Circumcision - Page 2 — The Bump
November 2017 Moms

Circumcision

2

Re: Circumcision

  • For me, this is a decision I would leave to DH. Where I am from it is very common to be circumcised and rare not to be. I definitely can understand why it is done and after reading all the stories about infections and getting it done later in life that makes my opinion lean that way. I can also understand why people choose not to do it.
    123growingtogether
  • @cottingham3. Thank you!  Circumcision was a hot topic in my Dec 15 group.  The gals that weren't religious were judged pretty harshly for having it done purely for aesthetics.  It's nice to not have to feel immediately defensive for your parenting decisions. 
    sarahdxoxoxo
  • I just want to jump in and say that explaining you don't see religion as a valid argument is a pretty bold statement. If you're not religious then sure, it may not be valid for you but for those who are I think that's pretty rude to say. You can just leave it at you don't agree with it, no need to pull in others beliefs. I would never turn around and say you must circumcise because I believe that's the only right thing to do. Because thats also wrong and offensive. 
    This. 

    For those who aren't religious, religious reasons are never a good reason to do/not do something. That's fine for them. But it's not okay to judge. 

    Even though I will not be choosing to circumcise, I found that hurtful. 
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  • I'm undecided. BF is Jewish and would prefer to circumcise. I have issues with the lack of consent. My talking point to him has been that it's permanent, whereas if we leave it be, he can choose to have it done later in life. I think circumcision is more common in America than elsewhere, and I don't want to cut my perfect babies just because it's locally in fashion. I totally hear the hygiene arguments and risk of infection. That, and BF's feelings, are why I'm undecided.

    There are also horror stories about circumcision gone wrong. I suspect the actual rate of adverse effects for both cut and uncut are low. 
  • NYTino24NYTino24 member
    5000 Comments 500 Love Its Second Anniversary Name Dropper
    edited April 2017
    I have left it up to DH if we have a boy. I have heard of others having some issues with it being done wrong or having complications / pain when done later in life and that does concern me. One guy we know wants his kid to have it done despite him having a slightly botched one done as a newborn. Apparently you can't tell when it isn't erect, but there is a curve when it's up. I had a student who had it done at age 9 (not sure why) and he was out of school for several days. He also could not participate in gym or recess for several days because he was in too much pain.

    That being said, I can see all sides to this debate. I don't think it's fair to judge others and say something like, "It's okay / not okay to do it for ___ reasons and okay / not okay if ___." No one takes this very personal decision lightly.
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  •  For me ( in my own thinking) there isn't a difference between male and female circumcision because CONSENT.  And both types have their histories in ancient rites and religions way before "health benefits" of male circ became known. Every other difference aside.....consent is my number one thought here. If my sons want to be circ'd when older, that is up them.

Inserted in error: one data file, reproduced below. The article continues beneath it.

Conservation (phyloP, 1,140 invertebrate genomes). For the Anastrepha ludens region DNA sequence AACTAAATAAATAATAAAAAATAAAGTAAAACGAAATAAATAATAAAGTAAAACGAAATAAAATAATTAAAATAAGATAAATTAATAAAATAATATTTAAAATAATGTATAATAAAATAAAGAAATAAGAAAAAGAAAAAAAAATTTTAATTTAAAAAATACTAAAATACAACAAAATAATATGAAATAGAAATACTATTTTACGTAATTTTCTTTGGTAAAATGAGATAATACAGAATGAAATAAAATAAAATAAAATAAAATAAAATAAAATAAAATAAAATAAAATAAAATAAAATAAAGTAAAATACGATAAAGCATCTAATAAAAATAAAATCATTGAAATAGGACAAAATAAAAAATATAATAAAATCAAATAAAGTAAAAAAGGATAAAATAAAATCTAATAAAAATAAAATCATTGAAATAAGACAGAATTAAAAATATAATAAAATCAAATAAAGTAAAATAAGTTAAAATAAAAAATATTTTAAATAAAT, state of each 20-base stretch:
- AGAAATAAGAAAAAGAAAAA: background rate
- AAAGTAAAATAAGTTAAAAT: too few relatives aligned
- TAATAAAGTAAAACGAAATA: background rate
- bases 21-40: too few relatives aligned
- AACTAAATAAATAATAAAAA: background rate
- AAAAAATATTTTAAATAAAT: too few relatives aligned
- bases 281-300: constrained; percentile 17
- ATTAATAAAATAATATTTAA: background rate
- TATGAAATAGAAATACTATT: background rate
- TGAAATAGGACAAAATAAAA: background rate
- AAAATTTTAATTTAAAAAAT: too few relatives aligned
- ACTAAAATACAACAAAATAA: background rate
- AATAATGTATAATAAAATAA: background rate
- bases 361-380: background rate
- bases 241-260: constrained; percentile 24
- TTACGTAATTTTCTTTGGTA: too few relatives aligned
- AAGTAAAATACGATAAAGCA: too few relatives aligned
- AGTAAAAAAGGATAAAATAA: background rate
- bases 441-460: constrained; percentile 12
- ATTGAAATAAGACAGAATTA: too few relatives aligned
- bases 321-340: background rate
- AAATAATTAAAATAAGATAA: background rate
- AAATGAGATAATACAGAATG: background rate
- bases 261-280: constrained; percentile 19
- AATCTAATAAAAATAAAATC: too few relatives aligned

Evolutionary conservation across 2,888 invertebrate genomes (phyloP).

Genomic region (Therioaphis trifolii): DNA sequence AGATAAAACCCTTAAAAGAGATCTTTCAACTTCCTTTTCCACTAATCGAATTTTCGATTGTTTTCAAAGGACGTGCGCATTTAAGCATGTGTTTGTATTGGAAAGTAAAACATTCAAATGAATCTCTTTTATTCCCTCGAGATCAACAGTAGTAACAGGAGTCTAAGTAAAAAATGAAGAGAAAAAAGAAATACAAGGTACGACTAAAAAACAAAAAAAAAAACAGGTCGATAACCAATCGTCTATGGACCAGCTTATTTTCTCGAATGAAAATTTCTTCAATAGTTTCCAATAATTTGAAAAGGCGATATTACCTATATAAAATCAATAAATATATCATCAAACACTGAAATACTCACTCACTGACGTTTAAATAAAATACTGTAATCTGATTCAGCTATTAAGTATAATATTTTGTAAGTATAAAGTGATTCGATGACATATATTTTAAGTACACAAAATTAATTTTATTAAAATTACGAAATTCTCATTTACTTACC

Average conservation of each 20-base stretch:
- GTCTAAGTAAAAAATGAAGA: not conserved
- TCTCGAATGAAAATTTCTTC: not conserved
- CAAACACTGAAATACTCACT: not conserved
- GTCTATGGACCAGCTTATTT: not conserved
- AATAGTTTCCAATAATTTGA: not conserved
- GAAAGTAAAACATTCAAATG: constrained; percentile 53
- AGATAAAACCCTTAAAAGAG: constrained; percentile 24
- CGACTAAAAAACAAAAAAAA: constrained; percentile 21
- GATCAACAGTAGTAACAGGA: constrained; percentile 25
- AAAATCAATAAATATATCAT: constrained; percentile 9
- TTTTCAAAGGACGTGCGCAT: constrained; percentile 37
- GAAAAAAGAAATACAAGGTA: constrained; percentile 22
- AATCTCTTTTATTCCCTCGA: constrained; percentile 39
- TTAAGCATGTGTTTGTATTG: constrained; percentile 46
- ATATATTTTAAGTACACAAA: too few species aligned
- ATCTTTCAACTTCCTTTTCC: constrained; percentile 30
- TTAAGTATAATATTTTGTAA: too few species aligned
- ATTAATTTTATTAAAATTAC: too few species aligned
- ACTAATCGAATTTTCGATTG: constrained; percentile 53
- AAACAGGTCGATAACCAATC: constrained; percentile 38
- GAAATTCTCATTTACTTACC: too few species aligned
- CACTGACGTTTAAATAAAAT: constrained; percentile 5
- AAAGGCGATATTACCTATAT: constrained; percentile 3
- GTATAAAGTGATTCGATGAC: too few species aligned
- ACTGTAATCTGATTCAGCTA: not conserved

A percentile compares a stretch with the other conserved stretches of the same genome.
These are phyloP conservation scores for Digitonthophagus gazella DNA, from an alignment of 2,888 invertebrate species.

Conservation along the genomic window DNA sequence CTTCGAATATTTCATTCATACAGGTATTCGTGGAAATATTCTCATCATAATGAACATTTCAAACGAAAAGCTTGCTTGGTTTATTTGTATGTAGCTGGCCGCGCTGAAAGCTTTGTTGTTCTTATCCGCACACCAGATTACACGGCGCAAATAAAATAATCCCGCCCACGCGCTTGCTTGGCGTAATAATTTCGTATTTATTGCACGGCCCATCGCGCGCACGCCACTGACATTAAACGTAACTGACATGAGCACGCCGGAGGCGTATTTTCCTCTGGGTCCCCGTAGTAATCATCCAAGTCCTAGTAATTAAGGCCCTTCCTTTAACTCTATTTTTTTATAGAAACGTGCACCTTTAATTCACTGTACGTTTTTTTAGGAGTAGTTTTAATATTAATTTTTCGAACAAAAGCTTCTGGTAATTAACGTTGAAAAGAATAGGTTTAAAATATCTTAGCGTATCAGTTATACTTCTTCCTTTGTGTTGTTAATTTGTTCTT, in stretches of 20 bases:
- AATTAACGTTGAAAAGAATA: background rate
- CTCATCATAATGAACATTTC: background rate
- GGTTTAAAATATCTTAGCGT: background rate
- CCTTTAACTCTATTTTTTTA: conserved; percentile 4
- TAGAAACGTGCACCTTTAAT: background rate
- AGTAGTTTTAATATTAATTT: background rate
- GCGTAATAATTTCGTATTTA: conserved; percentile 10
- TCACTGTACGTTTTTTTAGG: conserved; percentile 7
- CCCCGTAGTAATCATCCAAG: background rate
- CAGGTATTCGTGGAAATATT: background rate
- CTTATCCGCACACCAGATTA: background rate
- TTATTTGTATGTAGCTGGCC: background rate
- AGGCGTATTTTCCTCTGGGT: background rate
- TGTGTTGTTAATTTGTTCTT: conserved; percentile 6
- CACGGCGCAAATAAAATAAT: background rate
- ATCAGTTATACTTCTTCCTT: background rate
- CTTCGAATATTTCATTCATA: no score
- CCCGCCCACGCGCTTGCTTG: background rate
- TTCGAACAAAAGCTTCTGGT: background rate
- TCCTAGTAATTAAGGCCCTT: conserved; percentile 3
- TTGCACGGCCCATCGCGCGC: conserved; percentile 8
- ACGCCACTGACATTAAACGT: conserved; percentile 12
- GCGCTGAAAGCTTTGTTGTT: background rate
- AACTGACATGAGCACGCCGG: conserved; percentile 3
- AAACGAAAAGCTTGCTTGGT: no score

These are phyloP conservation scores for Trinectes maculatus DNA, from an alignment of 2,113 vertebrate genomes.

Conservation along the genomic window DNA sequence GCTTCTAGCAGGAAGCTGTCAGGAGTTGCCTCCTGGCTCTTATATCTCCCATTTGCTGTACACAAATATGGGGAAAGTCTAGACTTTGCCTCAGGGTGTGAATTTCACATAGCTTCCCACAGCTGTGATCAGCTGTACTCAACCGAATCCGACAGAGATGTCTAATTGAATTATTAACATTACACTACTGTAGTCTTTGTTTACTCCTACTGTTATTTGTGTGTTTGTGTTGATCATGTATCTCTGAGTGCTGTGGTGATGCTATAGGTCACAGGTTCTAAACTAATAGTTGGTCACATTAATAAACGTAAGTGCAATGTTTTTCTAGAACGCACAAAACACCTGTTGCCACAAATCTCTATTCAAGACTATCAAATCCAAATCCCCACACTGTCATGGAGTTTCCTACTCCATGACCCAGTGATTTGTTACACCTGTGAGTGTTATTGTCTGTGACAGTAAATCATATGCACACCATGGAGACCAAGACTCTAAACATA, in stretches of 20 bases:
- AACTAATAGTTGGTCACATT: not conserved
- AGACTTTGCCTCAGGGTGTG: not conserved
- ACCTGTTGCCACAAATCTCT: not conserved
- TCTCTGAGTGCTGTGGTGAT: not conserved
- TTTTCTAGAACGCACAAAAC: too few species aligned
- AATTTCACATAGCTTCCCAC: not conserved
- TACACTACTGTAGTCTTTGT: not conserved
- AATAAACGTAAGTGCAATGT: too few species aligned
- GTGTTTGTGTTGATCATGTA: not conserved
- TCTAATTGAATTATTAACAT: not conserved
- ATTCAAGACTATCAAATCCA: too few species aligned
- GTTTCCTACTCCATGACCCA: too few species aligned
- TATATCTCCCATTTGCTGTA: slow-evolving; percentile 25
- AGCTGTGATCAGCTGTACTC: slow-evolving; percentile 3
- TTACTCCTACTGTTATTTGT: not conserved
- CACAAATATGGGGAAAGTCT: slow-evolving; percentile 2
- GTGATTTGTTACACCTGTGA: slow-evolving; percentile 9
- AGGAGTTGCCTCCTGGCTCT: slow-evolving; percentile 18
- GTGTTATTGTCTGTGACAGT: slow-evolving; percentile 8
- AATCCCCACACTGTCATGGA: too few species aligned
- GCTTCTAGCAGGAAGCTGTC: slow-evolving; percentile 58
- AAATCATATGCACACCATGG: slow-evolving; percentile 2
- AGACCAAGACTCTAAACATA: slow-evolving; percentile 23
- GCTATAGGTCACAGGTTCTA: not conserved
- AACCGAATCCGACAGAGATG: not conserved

foxaírtbklynchica
  • I just wanted to comment because I saw someone else said that they weren't able to get their son circ'd in the NICU. My son was able to have the procedure done while in the NICU shortly before he was being discharged. He was a full sized baby even though he was 4 weeks early (7 pounds 2 ounces) and only had breathing issues so once that was resolved they were able to go ahead with it.

    i waffled on the idea beforehand but deferred to my husband in the end since I really don't know anything about being circumsized or not. I understand arguments both ways but I am (in the end) happy we got it done for DS and will do so again if this one is a boy. My son hardly seemed bothered by the whole thing at all. Also, he is diagnosed with autism and it has been much easier not having to deal with the hygiene down there as much since he fights us at every turn when it comes to washing and changing. 
    NYTino24bcashaw
  • @jka427 both of my boys were cirumsized in two different NICUs. My oldest was born at 37 weeks and the nicu peds dr did his. My youngest was at 26 weeks and was almost 3 months when cut but an OB performed it...not a NICU doc. So, NICU policies must vary.
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  • If this one is a boy we will circumcise. It's cultural for my husband and I'm okay with it. Living in Botswana for the last decade and it not being common there gave me a chance to see the other side. Most of my friends opted to do it around 26-30years and said it was extremely painful. Now in schools they teach about it in junior high and then when a boy is 13 he can choose to have it done but misses about a week of school. 
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  • Like my earlier comment finding the whole topic interesting to read different perspectives . Being from a country where it isn't the norm 
    I also find it interesting g how many people leave the final say to one parent or another based on gender . Like I don't have one so my husband gets final say as if the lack of penis (as throughout history) can veto a woman's opinion . Same with naming . "We are having a boy so husband gets final say ." Having a girl so I get to pick the name . 
    All the social querks and traditions or decisions are so curious 
    Personally I feel in no way being a woman makes my opinion on it less than my husband's and if we did disagree on it (like with most things) wed have to discuss it and take the path that the discussion led to .gender wouldn't automatically pull weight like he doesn't just get to pull the penis card . For eg if parent 1 wanted it done and parent 2 didn't  the nature of the procedure and it's Permian modification would probably arrive us at not doing it and letting the person whose foreskin it is decide the final call later since it can still be done but not undone . While parent 1 would have the opportunity to educate them on the reasons for getting it done.